For Immediate Release
2010 Prizes for Contributors to Poetry Announced
Nine prizes awarded to poets, critics, and essayists featured in the magazine over the past year
September 14, 2010
CHICAGO — The Poetry Foundation and Poetry magazine are proud to announce the winners of nine awards for contributions to Poetry over the past year. The prizes are awarded for poems and prose published during the past 12 months, from October 2009 to September 2010.
the levinson prize, presented annually since 1914 through the generosity of the late Salmon O. Levinson and his family, for the sum of $500, is awarded to Ron Silliman for his poem in the June 2010 issue. Silliman is the author, co-author, and/or editor of 38 books, including The Alphabet (University of Alabama Press, 2008) and The Age of Huts (compleat) (University of California Press, 2007). He previously appeared in Poetry in January 1969.
the bess hokin prize, established in 1948 through the generosity of our late friend and guarantor, Mrs. David Hokin, for the sum of $1000, is awarded to Valzhyna Mort for her poems in the December 2009 issue. Born in Minsk, Belarus, Mort’s American debut was Factory of Tears (Copper Canyon Press, 2008). She is currently a writer-in-residence at the University of Baltimore.
the frederick bock prize, founded in 1981 by friends in memory of the former associate editor of Poetry, for the sum of $500, is awarded to Paul Hoover for his poems in the June 2010 issue. Hoover’s most recent publications are Sonnet 56 (Les Figues Press, 2009); Beyond the Court Gate: Selected Poems of Nguyen Trai (Counterpath Press, 2010), edited and translated with Nguyen Do; and Selected Poems of Friedrich Hölderlin (Omnidawn Publishing, 2008), winner of the PEN-USA Translation Award, edited and translated with Maxine Chernoff.
the j. howard and barbara m.j. wood prize, endowed since 1994, in the sum of $5000, is awarded to Dorothea Grossman for her poems in the March 2010 issue. Grossman’s 2003 CD, Call And Response (pfMentum) features the poet in live performance with improvising trombonist Michael Vlatkovich.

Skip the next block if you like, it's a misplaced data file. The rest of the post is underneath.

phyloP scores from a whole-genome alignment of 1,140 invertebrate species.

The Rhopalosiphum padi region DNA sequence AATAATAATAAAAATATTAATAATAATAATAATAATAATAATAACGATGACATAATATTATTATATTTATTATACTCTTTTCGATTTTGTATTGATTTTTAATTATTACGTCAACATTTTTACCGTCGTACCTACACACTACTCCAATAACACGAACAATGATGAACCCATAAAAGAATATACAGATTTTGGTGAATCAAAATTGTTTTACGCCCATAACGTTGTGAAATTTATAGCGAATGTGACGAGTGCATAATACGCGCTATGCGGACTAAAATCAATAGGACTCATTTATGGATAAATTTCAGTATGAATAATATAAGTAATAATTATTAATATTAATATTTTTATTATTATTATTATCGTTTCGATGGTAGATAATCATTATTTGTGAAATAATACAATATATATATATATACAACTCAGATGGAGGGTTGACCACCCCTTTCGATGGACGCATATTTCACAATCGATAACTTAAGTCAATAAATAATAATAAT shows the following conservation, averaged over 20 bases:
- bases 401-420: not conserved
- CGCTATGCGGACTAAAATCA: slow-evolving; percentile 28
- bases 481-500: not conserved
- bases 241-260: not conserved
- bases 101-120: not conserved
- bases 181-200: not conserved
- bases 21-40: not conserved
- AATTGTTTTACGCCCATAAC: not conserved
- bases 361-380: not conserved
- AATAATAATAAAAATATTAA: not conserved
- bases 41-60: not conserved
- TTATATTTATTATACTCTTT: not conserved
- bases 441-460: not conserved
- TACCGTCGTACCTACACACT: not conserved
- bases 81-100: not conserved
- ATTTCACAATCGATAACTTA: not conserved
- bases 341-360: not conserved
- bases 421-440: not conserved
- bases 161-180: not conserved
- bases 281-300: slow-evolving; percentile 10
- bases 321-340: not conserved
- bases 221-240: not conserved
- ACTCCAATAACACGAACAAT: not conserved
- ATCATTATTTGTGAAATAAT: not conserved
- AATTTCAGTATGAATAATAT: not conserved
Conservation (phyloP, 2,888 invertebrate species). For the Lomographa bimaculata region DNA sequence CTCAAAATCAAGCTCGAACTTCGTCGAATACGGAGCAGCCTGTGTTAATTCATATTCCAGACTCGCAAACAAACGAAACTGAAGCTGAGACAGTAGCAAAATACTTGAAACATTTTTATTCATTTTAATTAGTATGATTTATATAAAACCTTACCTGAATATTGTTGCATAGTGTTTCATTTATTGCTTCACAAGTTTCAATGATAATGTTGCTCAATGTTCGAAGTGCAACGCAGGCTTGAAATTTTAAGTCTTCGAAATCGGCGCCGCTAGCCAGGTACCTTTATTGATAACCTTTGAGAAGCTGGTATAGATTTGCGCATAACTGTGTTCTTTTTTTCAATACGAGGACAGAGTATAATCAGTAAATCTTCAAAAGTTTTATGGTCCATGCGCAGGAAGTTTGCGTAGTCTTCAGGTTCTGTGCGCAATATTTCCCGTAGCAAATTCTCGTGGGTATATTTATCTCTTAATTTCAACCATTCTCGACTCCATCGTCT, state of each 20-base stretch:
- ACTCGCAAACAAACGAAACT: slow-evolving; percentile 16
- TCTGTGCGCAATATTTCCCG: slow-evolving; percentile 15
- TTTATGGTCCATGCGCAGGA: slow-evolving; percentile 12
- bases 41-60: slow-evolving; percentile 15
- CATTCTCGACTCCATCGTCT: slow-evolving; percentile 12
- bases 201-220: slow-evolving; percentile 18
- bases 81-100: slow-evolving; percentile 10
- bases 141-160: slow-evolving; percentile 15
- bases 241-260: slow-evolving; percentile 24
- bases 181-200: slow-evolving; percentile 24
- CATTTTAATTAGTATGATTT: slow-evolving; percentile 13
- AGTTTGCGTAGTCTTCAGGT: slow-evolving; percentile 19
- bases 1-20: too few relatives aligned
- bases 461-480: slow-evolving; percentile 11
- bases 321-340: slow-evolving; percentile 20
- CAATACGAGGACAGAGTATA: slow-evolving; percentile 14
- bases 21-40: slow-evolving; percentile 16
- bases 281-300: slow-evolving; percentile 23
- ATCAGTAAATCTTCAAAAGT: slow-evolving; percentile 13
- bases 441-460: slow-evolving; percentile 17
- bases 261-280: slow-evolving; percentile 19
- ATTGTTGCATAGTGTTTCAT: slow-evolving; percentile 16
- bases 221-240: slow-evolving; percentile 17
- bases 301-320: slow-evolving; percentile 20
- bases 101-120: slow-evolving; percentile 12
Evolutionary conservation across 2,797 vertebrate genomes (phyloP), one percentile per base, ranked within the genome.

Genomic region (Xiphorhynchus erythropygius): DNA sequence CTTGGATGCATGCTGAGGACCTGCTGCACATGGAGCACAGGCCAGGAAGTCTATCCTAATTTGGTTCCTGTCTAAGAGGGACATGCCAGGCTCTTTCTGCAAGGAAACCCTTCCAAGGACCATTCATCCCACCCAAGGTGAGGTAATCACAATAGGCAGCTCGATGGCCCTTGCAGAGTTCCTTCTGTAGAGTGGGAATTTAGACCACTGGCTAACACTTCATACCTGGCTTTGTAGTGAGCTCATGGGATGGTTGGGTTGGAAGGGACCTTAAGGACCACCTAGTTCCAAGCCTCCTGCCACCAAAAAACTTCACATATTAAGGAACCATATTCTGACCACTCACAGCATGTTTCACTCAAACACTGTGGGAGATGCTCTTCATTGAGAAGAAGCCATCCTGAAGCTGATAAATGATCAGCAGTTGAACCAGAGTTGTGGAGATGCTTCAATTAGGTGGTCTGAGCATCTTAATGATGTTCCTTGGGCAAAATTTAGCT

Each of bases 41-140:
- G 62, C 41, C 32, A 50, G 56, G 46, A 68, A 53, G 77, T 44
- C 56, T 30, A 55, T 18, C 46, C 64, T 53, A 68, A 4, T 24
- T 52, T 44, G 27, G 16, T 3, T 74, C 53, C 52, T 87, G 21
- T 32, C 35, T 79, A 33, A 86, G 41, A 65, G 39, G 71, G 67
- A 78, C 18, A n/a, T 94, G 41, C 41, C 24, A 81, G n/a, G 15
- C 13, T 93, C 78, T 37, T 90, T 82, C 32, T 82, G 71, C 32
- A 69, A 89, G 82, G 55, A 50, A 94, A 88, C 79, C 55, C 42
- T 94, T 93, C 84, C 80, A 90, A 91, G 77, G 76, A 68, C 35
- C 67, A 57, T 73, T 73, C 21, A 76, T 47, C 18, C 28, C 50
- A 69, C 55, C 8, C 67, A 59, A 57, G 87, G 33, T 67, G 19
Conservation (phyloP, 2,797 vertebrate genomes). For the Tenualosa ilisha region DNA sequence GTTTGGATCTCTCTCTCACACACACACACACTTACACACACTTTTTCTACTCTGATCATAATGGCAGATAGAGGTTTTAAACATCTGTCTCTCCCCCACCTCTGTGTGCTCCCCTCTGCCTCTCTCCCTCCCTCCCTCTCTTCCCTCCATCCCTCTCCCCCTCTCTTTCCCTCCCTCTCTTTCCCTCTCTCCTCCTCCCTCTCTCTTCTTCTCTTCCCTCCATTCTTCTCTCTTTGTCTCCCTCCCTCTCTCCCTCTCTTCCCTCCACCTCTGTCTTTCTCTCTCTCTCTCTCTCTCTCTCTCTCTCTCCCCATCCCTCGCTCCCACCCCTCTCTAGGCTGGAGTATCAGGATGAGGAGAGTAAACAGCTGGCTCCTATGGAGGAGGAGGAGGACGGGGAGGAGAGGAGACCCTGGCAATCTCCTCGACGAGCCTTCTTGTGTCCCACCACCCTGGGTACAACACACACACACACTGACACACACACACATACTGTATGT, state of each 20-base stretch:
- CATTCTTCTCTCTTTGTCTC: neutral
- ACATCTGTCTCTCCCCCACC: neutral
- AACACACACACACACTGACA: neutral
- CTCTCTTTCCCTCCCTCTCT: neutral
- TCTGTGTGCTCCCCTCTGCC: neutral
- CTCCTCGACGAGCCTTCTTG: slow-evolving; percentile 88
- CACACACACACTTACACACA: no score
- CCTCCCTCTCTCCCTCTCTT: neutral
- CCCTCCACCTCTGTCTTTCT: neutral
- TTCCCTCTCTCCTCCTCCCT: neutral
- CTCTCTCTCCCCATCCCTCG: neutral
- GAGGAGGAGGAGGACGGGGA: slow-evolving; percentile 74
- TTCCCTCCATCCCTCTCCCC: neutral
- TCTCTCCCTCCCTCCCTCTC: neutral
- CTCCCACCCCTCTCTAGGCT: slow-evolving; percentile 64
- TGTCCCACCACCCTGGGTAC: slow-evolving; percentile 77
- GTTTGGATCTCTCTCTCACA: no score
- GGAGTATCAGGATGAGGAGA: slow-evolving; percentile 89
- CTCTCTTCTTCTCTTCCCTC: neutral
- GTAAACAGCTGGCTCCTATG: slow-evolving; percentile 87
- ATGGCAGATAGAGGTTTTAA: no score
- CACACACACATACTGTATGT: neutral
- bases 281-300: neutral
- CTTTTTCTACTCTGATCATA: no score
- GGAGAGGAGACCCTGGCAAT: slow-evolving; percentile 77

the john frederick nims memorial prize for translation, established in 1999 by Bonnie Larkin Nims, trustees of the Poetry Foundation, and friends of the late poet, translator, and editor, in the amount of $500, is awarded to Laura Leichum for her translations of Gisela Kraft in the March 2010 issue. Leichum is a poet and translator living in Washington, DC. She recently completed her MFA in creative writing at the University of Maryland.
the friends of literature prize, established in 2002 by the Friends of Literature, in the amount of $500, is awarded to Spencer Reece for his poems in the February and April 2010 issues. Reece is a postulant for Holy Orders in the Episcopal church. This past summer he worked as a seminarian in the orphanage of Our Little Roses in Honduras. His poem “The Clerk’s Tale” is currently being made into a short film by the actor James Franco.
the editors prize for feature article, established in 2005, in the amount of $1000, is awarded to Durs Grünbein for his essay in the February 2010 issue (translated by Michael Hofmann). Grünbein is the author of six volumes of poetry and a collection of essays.
the editors prize for reviewing, established in 2004, in the amount of $1000, is awarded to Abigail Deutsch for her reviews in the May and September 2010 issues. Deutsch is a former Poetry Foundation writing fellow. Her criticism appears in the Los Angeles Times, the Village Voice, n+1, Bookforum, and other publications.
the editors prize for best letter, established in 2009, in the amount of $250, is awarded to Daniel Brett Clendening for his letter in the April 2010 issue.
The prizes are organized and administered by the Poetry Foundation in Chicago, publisher of Poetry magazine.
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Founded in Chicago by Harriet Monroe in 1912, Poetry is the oldest monthly devoted to verse in the English-speaking world. Monroe’s “Open Door” policy, set forth in Volume 1 of the magazine, remains the most succinct statement of Poetry’s mission: to print the best poetry written today, in whatever style, genre, or approach. The magazine established its reputation early by publishing the first important poems of T.S. Eliot, Ezra Pound, Marianne Moore, Wallace Stevens, H.D., William Carlos Williams, Carl Sandburg, and other now-classic authors. In succeeding decades it has presented—often for the first time—works by virtually every major contemporary poet.
About the Poetry Foundation
The Poetry Foundation, publisher of Poetry magazine, is an independent literary organization committed to a vigorous presence for poetry in our culture. It exists to discover and celebrate the best poetry and to place it before the largest possible audience. The Poetry Foundation seeks to be a leader in shaping a receptive climate for poetry by developing new audiences, creating new avenues for delivery, and encouraging new kinds of poetry through innovative literary prizes and programs. For more information, please visit www.poetryfoundation.org.